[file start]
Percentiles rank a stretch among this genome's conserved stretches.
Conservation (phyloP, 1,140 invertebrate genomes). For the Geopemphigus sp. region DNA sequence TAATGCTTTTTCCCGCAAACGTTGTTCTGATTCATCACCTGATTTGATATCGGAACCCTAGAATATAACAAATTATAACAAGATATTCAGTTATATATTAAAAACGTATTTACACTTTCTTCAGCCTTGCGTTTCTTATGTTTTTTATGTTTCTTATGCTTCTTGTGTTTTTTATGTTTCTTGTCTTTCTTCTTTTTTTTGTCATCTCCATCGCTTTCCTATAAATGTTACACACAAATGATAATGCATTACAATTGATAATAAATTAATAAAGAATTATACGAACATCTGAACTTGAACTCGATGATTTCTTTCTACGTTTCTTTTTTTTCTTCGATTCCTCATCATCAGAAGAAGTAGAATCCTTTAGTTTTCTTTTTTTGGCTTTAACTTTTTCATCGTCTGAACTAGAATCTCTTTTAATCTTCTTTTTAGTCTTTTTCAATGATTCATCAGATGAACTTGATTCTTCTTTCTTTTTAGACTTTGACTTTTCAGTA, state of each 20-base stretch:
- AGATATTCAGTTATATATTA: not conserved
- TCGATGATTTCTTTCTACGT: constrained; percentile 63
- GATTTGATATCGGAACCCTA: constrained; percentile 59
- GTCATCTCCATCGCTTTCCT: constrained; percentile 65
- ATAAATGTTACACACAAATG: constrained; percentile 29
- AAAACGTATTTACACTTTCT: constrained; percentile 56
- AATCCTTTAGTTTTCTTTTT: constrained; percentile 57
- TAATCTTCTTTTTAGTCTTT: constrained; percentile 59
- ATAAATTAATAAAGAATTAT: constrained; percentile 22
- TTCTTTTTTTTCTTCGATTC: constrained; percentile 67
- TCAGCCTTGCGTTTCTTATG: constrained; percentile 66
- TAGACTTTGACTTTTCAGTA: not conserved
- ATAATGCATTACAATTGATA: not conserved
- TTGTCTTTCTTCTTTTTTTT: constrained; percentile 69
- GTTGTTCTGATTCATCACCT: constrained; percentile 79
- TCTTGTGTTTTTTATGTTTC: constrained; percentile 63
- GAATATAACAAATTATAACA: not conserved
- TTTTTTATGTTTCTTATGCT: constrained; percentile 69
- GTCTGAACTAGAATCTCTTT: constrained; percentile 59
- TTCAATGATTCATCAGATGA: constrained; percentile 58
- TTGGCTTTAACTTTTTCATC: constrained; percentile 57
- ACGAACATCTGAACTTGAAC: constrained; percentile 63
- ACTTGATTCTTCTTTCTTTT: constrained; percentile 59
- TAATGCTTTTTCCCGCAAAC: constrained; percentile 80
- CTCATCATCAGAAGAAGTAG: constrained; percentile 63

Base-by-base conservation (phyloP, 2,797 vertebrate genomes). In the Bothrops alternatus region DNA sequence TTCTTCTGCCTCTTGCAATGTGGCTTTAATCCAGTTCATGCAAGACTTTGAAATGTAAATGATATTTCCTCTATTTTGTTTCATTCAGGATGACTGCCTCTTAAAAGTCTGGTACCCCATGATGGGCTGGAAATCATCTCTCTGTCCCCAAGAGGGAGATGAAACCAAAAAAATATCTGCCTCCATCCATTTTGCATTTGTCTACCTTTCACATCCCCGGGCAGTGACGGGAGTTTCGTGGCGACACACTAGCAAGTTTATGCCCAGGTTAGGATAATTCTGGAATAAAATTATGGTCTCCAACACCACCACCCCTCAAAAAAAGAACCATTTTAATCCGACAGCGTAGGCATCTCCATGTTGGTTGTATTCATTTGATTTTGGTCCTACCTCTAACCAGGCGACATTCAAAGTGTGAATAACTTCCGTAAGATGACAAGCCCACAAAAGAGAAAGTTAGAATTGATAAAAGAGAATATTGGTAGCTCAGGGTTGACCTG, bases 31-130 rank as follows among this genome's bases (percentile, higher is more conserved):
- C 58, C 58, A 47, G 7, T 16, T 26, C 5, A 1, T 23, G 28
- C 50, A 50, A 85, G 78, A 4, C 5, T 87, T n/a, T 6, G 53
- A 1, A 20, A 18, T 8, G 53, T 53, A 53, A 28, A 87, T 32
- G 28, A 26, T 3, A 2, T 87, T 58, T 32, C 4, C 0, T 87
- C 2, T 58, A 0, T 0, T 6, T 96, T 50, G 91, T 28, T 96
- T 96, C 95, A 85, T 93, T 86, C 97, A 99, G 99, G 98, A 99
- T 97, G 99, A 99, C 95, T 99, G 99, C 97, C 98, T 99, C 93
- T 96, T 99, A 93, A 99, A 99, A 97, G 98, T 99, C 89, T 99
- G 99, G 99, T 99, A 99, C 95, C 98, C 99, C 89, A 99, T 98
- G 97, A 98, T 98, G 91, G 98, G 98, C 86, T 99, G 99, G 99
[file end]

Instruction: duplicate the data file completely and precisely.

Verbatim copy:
Percentiles rank a stretch among this genome's conserved stretches.
Conservation (phyloP, 1,140 invertebrate genomes). For the Geopemphigus sp. region DNA sequence TAATGCTTTTTCCCGCAAACGTTGTTCTGATTCATCACCTGATTTGATATCGGAACCCTAGAATATAACAAATTATAACAAGATATTCAGTTATATATTAAAAACGTATTTACACTTTCTTCAGCCTTGCGTTTCTTATGTTTTTTATGTTTCTTATGCTTCTTGTGTTTTTTATGTTTCTTGTCTTTCTTCTTTTTTTTGTCATCTCCATCGCTTTCCTATAAATGTTACACACAAATGATAATGCATTACAATTGATAATAAATTAATAAAGAATTATACGAACATCTGAACTTGAACTCGATGATTTCTTTCTACGTTTCTTTTTTTTCTTCGATTCCTCATCATCAGAAGAAGTAGAATCCTTTAGTTTTCTTTTTTTGGCTTTAACTTTTTCATCGTCTGAACTAGAATCTCTTTTAATCTTCTTTTTAGTCTTTTTCAATGATTCATCAGATGAACTTGATTCTTCTTTCTTTTTAGACTTTGACTTTTCAGTA, state of each 20-base stretch:
- AGATATTCAGTTATATATTA: not conserved
- TCGATGATTTCTTTCTACGT: constrained; percentile 63
- GATTTGATATCGGAACCCTA: constrained; percentile 59
- GTCATCTCCATCGCTTTCCT: constrained; percentile 65
- ATAAATGTTACACACAAATG: constrained; percentile 29
- AAAACGTATTTACACTTTCT: constrained; percentile 56
- AATCCTTTAGTTTTCTTTTT: constrained; percentile 57
- TAATCTTCTTTTTAGTCTTT: constrained; percentile 59
- ATAAATTAATAAAGAATTAT: constrained; percentile 22
- TTCTTTTTTTTCTTCGATTC: constrained; percentile 67
- TCAGCCTTGCGTTTCTTATG: constrained; percentile 66
- TAGACTTTGACTTTTCAGTA: not conserved
- ATAATGCATTACAATTGATA: not conserved
- TTGTCTTTCTTCTTTTTTTT: constrained; percentile 69
- GTTGTTCTGATTCATCACCT: constrained; percentile 79
- TCTTGTGTTTTTTATGTTTC: constrained; percentile 63
- GAATATAACAAATTATAACA: not conserved
- TTTTTTATGTTTCTTATGCT: constrained; percentile 69
- GTCTGAACTAGAATCTCTTT: constrained; percentile 59
- TTCAATGATTCATCAGATGA: constrained; percentile 58
- TTGGCTTTAACTTTTTCATC: constrained; percentile 57
- ACGAACATCTGAACTTGAAC: constrained; percentile 63
- ACTTGATTCTTCTTTCTTTT: constrained; percentile 59
- TAATGCTTTTTCCCGCAAAC: constrained; percentile 80
- CTCATCATCAGAAGAAGTAG: constrained; percentile 63

Base-by-base conservation (phyloP, 2,797 vertebrate genomes). In the Bothrops alternatus region DNA sequence TTCTTCTGCCTCTTGCAATGTGGCTTTAATCCAGTTCATGCAAGACTTTGAAATGTAAATGATATTTCCTCTATTTTGTTTCATTCAGGATGACTGCCTCTTAAAAGTCTGGTACCCCATGATGGGCTGGAAATCATCTCTCTGTCCCCAAGAGGGAGATGAAACCAAAAAAATATCTGCCTCCATCCATTTTGCATTTGTCTACCTTTCACATCCCCGGGCAGTGACGGGAGTTTCGTGGCGACACACTAGCAAGTTTATGCCCAGGTTAGGATAATTCTGGAATAAAATTATGGTCTCCAACACCACCACCCCTCAAAAAAAGAACCATTTTAATCCGACAGCGTAGGCATCTCCATGTTGGTTGTATTCATTTGATTTTGGTCCTACCTCTAACCAGGCGACATTCAAAGTGTGAATAACTTCCGTAAGATGACAAGCCCACAAAAGAGAAAGTTAGAATTGATAAAAGAGAATATTGGTAGCTCAGGGTTGACCTG, bases 31-130 rank as follows among this genome's bases (percentile, higher is more conserved):
- C 58, C 58, A 47, G 7, T 16, T 26, C 5, A 1, T 23, G 28
- C 50, A 50, A 85, G 78, A 4, C 5, T 87, T n/a, T 6, G 53
- A 1, A 20, A 18, T 8, G 53, T 53, A 53, A 28, A 87, T 32
- G 28, A 26, T 3, A 2, T 87, T 58, T 32, C 4, C 0, T 87
- C 2, T 58, A 0, T 0, T 6, T 96, T 50, G 91, T 28, T 96
- T 96, C 95, A 85, T 93, T 86, C 97, A 99, G 99, G 98, A 99
- T 97, G 99, A 99, C 95, T 99, G 99, C 97, C 98, T 99, C 93
- T 96, T 99, A 93, A 99, A 99, A 97, G 98, T 99, C 89, T 99
- G 99, G 99, T 99, A 99, C 95, C 98, C 99, C 89, A 99, T 98
- G 97, A 98, T 98, G 91, G 98, G 98, C 86, T 99, G 99, G 99